Sunday, April 19, 2009

Improving Readability: Empathy




Last week, I claimed that game readability can be improved with increased emphasis on empathy and data. I'll be discussing the importance of the former first, but there's quite a bit of overlap between the two.

I neglected to offer a solid definition of readability previously, so I will correct that now before we progress. Consider readability to be a measure of the player's understanding of what outcomes are possible and how they can affect those outcomes. Basically, the inputs and outputs of the game's systems. We can distinguish this on both a micro, minute-to-minute level and a macro, long term level, but it's the case that problems in one often affect the other.

To be clear, readability is a quality, not a value judgment. Some games are intentionally quite complex and unclear. Internalizing the game's systems is the primary source of satisfaction (and even they can often improve upon some unintended obfuscation). But when the readability of a game is diminished, it needs to be deliberately and with great care, which is rarely the case.

This is related to the concept of visibility that Donald Norman discusses in The Design of Everyday Things. The distinction in the interactions Norman presents are almost never explorative in nature. The object in question provides a specific function (or set of functions) and it is the designer's responsibility to communicate these things as clearly as possible, i.e. "If you want to achieve X, do Y." Readability in games more takes the form of, "If you do X, Y will happen. If you instead do A, B will happen." Visibility is about objectives, readability is about decisions.



Finally circling back, what does readability have to do with empathy? Creating a readable game system requires empathy for the player, namely the acknowledgement that your perspective as a designer is completely and irreconcilably different from the players. Readability is about the speed and accuracy at which the player can internalize the game's systems. For the designers, and just about anyone else involved with the project, some amount of this knowledge is already present. This makes their perspective on the game's readability completely inaccurate.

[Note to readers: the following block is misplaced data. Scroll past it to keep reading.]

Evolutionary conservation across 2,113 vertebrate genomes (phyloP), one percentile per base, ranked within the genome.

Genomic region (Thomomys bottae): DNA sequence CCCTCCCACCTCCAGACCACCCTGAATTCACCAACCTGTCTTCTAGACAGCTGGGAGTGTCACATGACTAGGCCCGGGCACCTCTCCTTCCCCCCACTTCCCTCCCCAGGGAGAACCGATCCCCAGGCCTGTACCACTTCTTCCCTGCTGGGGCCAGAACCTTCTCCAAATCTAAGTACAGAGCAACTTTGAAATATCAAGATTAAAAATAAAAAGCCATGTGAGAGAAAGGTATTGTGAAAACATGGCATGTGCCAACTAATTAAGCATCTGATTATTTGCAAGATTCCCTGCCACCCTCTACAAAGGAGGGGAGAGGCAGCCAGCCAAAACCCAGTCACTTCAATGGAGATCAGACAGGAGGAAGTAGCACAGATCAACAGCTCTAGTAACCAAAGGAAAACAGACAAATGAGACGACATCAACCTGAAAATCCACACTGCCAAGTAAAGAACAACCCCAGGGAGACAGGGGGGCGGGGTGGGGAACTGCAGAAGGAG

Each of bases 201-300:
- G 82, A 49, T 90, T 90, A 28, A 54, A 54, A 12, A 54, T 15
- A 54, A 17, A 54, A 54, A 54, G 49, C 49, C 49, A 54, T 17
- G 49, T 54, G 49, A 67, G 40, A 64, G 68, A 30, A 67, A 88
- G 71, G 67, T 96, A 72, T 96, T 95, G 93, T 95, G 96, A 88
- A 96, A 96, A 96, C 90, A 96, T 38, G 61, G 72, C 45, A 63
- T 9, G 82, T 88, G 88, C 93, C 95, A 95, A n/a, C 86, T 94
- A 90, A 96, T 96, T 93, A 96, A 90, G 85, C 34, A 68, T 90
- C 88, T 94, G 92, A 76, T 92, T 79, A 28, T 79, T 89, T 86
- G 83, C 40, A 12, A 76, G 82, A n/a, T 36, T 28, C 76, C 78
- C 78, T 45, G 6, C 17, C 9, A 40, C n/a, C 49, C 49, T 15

Empathy means acknowledging this truth, which is not isolated solely to games. Anyone involved in any sort of interaction design is simply too close to what is being designed to evaluate it objectively. Having one year of experience or twenty does not change this fact (although ideally a veteran designer has come to grips with this). In my life before games, I worked at a mobile media startup and saw this error made time and time again, to disastrous effect.

Bill Moggridge wrote a fantastic book called Designing Interactions, where he compiles essays from dozens of interaction designers. Suffice to say, it begins with Doug Englebart discussing the invention of the mouse and goes from there. It's very interesting reading for anyone interested in how good interactions are created, and game designers should count themselves amongst that group.

One commonality between most of the book's contributors is the importance of empathy for the user. Time and time again, the designers interviewed discussed how essential a user-centric approach was. Keeping the user's perspective consistently in mind and evaluating possible solutions are the building blocks of creating excellent interactions.

The evaluation part is as important as empathy, and that's the data bit I discussed prior. I'll be addressing this next, and explain what it's important to never listen to your users.

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6 Comments:

Blogger L.B. Jeffries said...